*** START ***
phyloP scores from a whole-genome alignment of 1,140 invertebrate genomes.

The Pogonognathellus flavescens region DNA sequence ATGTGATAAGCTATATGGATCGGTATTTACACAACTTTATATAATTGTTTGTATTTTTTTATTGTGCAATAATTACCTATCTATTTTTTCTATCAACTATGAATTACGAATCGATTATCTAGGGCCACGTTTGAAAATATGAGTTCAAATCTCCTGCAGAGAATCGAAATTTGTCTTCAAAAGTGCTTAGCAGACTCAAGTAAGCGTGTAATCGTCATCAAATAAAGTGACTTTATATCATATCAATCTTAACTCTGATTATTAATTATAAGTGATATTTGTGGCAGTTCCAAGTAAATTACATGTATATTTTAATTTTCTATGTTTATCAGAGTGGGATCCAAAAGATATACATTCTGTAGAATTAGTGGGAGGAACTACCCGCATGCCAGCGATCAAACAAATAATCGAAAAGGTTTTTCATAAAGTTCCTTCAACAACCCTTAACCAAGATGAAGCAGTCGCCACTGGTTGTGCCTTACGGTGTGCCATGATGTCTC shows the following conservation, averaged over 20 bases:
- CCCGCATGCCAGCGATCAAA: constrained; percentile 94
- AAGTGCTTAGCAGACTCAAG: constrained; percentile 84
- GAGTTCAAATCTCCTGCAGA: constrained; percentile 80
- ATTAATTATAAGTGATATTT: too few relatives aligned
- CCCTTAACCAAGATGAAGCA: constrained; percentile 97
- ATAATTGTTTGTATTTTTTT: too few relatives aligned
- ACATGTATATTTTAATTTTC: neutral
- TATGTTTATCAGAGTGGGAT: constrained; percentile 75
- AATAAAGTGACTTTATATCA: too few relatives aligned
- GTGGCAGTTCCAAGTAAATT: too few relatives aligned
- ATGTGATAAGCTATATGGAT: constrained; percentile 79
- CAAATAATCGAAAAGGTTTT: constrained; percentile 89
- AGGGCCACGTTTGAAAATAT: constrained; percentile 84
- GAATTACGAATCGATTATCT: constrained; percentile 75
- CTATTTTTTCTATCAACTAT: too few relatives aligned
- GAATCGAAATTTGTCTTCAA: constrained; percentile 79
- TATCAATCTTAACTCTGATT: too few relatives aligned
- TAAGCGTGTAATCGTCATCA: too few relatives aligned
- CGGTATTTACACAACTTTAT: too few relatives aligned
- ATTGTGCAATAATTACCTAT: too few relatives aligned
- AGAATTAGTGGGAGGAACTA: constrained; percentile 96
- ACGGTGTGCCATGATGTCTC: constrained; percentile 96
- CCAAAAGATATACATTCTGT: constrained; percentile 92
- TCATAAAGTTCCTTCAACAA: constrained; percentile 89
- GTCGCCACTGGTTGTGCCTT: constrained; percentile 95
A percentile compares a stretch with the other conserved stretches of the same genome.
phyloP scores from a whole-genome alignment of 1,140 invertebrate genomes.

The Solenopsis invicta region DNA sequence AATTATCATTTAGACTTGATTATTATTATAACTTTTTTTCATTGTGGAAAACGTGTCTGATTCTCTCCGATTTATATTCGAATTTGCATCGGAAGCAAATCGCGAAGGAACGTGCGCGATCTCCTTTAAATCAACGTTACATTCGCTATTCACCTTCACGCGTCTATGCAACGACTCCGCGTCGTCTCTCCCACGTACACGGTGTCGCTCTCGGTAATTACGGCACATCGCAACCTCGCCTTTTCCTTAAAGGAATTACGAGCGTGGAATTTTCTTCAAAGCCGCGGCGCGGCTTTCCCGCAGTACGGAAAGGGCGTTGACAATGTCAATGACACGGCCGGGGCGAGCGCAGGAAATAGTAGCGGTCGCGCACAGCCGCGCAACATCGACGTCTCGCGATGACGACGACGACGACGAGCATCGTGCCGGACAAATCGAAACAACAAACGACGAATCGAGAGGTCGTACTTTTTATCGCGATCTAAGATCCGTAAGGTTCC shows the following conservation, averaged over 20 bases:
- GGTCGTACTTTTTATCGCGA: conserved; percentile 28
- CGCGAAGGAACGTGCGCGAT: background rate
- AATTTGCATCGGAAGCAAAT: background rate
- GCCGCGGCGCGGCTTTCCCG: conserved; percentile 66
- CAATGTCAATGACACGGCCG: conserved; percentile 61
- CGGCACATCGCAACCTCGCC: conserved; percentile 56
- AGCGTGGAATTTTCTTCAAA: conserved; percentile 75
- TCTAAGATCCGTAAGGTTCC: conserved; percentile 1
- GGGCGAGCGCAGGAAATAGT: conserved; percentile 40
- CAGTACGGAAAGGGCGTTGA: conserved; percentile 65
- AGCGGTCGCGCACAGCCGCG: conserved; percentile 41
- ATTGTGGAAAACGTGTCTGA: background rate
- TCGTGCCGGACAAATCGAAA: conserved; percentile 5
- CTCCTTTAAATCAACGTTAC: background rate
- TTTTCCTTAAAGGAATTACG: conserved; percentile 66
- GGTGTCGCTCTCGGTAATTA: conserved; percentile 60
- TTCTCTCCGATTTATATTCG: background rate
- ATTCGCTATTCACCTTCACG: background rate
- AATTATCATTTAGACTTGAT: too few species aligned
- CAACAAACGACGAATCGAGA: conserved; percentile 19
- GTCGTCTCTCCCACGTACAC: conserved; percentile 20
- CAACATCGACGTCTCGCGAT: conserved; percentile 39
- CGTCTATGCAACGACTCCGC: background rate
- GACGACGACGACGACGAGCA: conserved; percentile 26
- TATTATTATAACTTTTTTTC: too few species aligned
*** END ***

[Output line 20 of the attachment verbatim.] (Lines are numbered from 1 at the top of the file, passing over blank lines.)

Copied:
- TAAGCGTGTAATCGTCATCA: too few relatives aligned